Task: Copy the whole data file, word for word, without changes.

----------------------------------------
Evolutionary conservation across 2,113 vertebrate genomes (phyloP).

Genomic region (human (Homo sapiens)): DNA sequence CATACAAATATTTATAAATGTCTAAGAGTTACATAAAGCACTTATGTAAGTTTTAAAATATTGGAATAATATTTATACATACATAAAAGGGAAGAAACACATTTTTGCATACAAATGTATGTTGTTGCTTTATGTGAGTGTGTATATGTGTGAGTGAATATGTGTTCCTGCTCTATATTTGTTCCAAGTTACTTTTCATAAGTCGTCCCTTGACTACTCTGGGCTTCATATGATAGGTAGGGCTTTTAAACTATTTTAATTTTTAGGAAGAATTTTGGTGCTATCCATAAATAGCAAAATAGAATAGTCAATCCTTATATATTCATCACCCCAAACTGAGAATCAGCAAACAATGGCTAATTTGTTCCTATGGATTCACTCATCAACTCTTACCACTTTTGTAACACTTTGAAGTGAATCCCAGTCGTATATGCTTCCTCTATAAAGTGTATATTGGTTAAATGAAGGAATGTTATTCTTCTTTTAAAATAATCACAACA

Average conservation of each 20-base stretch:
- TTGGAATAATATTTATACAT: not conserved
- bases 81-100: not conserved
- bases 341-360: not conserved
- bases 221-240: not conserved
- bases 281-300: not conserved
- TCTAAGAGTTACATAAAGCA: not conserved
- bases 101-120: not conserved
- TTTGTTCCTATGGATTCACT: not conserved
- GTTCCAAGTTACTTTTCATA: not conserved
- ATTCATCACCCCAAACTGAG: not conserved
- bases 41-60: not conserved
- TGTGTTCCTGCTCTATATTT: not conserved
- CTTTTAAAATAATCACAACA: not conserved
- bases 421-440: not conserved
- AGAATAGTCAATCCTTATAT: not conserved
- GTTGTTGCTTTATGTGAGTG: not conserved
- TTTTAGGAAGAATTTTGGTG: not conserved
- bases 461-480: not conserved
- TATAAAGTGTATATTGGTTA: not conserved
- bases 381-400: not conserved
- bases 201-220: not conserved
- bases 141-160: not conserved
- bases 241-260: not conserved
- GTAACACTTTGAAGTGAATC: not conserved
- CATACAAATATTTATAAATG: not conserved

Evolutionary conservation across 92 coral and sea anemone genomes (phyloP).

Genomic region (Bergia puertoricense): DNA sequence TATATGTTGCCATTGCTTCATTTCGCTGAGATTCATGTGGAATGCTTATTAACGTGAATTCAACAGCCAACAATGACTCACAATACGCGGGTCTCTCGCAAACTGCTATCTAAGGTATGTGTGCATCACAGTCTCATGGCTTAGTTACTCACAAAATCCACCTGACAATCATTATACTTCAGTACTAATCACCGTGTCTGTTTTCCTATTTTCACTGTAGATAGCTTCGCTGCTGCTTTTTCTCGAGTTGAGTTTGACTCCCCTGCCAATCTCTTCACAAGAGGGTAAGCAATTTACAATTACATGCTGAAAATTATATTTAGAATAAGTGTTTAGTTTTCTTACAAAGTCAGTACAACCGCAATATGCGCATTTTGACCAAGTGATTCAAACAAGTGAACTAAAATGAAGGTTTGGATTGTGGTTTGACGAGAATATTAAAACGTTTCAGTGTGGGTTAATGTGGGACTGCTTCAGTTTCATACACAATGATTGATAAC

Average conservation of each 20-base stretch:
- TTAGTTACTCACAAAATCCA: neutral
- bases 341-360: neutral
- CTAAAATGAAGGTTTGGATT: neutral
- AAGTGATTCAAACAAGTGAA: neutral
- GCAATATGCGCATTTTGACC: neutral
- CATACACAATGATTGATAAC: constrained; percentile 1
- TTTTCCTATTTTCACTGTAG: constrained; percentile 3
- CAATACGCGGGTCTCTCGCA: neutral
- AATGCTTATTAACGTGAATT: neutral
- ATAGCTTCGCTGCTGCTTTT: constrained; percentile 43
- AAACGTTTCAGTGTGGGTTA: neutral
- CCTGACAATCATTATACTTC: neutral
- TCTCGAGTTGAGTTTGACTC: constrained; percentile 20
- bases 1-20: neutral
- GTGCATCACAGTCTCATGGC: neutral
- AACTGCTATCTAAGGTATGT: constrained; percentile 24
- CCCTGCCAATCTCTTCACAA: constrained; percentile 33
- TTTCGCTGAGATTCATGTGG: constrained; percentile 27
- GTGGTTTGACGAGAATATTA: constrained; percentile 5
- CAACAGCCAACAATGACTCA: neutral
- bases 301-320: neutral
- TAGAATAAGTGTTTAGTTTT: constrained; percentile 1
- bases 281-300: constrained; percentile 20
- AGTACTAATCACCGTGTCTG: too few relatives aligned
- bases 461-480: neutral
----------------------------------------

Evolutionary conservation across 2,113 vertebrate genomes (phyloP).

Genomic region (human (Homo sapiens)): DNA sequence CATACAAATATTTATAAATGTCTAAGAGTTACATAAAGCACTTATGTAAGTTTTAAAATATTGGAATAATATTTATACATACATAAAAGGGAAGAAACACATTTTTGCATACAAATGTATGTTGTTGCTTTATGTGAGTGTGTATATGTGTGAGTGAATATGTGTTCCTGCTCTATATTTGTTCCAAGTTACTTTTCATAAGTCGTCCCTTGACTACTCTGGGCTTCATATGATAGGTAGGGCTTTTAAACTATTTTAATTTTTAGGAAGAATTTTGGTGCTATCCATAAATAGCAAAATAGAATAGTCAATCCTTATATATTCATCACCCCAAACTGAGAATCAGCAAACAATGGCTAATTTGTTCCTATGGATTCACTCATCAACTCTTACCACTTTTGTAACACTTTGAAGTGAATCCCAGTCGTATATGCTTCCTCTATAAAGTGTATATTGGTTAAATGAAGGAATGTTATTCTTCTTTTAAAATAATCACAACA

Average conservation of each 20-base stretch:
- TTGGAATAATATTTATACAT: not conserved
- bases 81-100: not conserved
- bases 341-360: not conserved
- bases 221-240: not conserved
- bases 281-300: not conserved
- TCTAAGAGTTACATAAAGCA: not conserved
- bases 101-120: not conserved
- TTTGTTCCTATGGATTCACT: not conserved
- GTTCCAAGTTACTTTTCATA: not conserved
- ATTCATCACCCCAAACTGAG: not conserved
- bases 41-60: not conserved
- TGTGTTCCTGCTCTATATTT: not conserved
- CTTTTAAAATAATCACAACA: not conserved
- bases 421-440: not conserved
- AGAATAGTCAATCCTTATAT: not conserved
- GTTGTTGCTTTATGTGAGTG: not conserved
- TTTTAGGAAGAATTTTGGTG: not conserved
- bases 461-480: not conserved
- TATAAAGTGTATATTGGTTA: not conserved
- bases 381-400: not conserved
- bases 201-220: not conserved
- bases 141-160: not conserved
- bases 241-260: not conserved
- GTAACACTTTGAAGTGAATC: not conserved
- CATACAAATATTTATAAATG: not conserved

Evolutionary conservation across 92 coral and sea anemone genomes (phyloP).

Genomic region (Bergia puertoricense): DNA sequence TATATGTTGCCATTGCTTCATTTCGCTGAGATTCATGTGGAATGCTTATTAACGTGAATTCAACAGCCAACAATGACTCACAATACGCGGGTCTCTCGCAAACTGCTATCTAAGGTATGTGTGCATCACAGTCTCATGGCTTAGTTACTCACAAAATCCACCTGACAATCATTATACTTCAGTACTAATCACCGTGTCTGTTTTCCTATTTTCACTGTAGATAGCTTCGCTGCTGCTTTTTCTCGAGTTGAGTTTGACTCCCCTGCCAATCTCTTCACAAGAGGGTAAGCAATTTACAATTACATGCTGAAAATTATATTTAGAATAAGTGTTTAGTTTTCTTACAAAGTCAGTACAACCGCAATATGCGCATTTTGACCAAGTGATTCAAACAAGTGAACTAAAATGAAGGTTTGGATTGTGGTTTGACGAGAATATTAAAACGTTTCAGTGTGGGTTAATGTGGGACTGCTTCAGTTTCATACACAATGATTGATAAC

Average conservation of each 20-base stretch:
- TTAGTTACTCACAAAATCCA: neutral
- bases 341-360: neutral
- CTAAAATGAAGGTTTGGATT: neutral
- AAGTGATTCAAACAAGTGAA: neutral
- GCAATATGCGCATTTTGACC: neutral
- CATACACAATGATTGATAAC: constrained; percentile 1
- TTTTCCTATTTTCACTGTAG: constrained; percentile 3
- CAATACGCGGGTCTCTCGCA: neutral
- AATGCTTATTAACGTGAATT: neutral
- ATAGCTTCGCTGCTGCTTTT: constrained; percentile 43
- AAACGTTTCAGTGTGGGTTA: neutral
- CCTGACAATCATTATACTTC: neutral
- TCTCGAGTTGAGTTTGACTC: constrained; percentile 20
- bases 1-20: neutral
- GTGCATCACAGTCTCATGGC: neutral
- AACTGCTATCTAAGGTATGT: constrained; percentile 24
- CCCTGCCAATCTCTTCACAA: constrained; percentile 33
- TTTCGCTGAGATTCATGTGG: constrained; percentile 27
- GTGGTTTGACGAGAATATTA: constrained; percentile 5
- CAACAGCCAACAATGACTCA: neutral
- bases 301-320: neutral
- TAGAATAAGTGTTTAGTTTT: constrained; percentile 1
- bases 281-300: constrained; percentile 20
- AGTACTAATCACCGTGTCTG: too few relatives aligned
- bases 461-480: neutral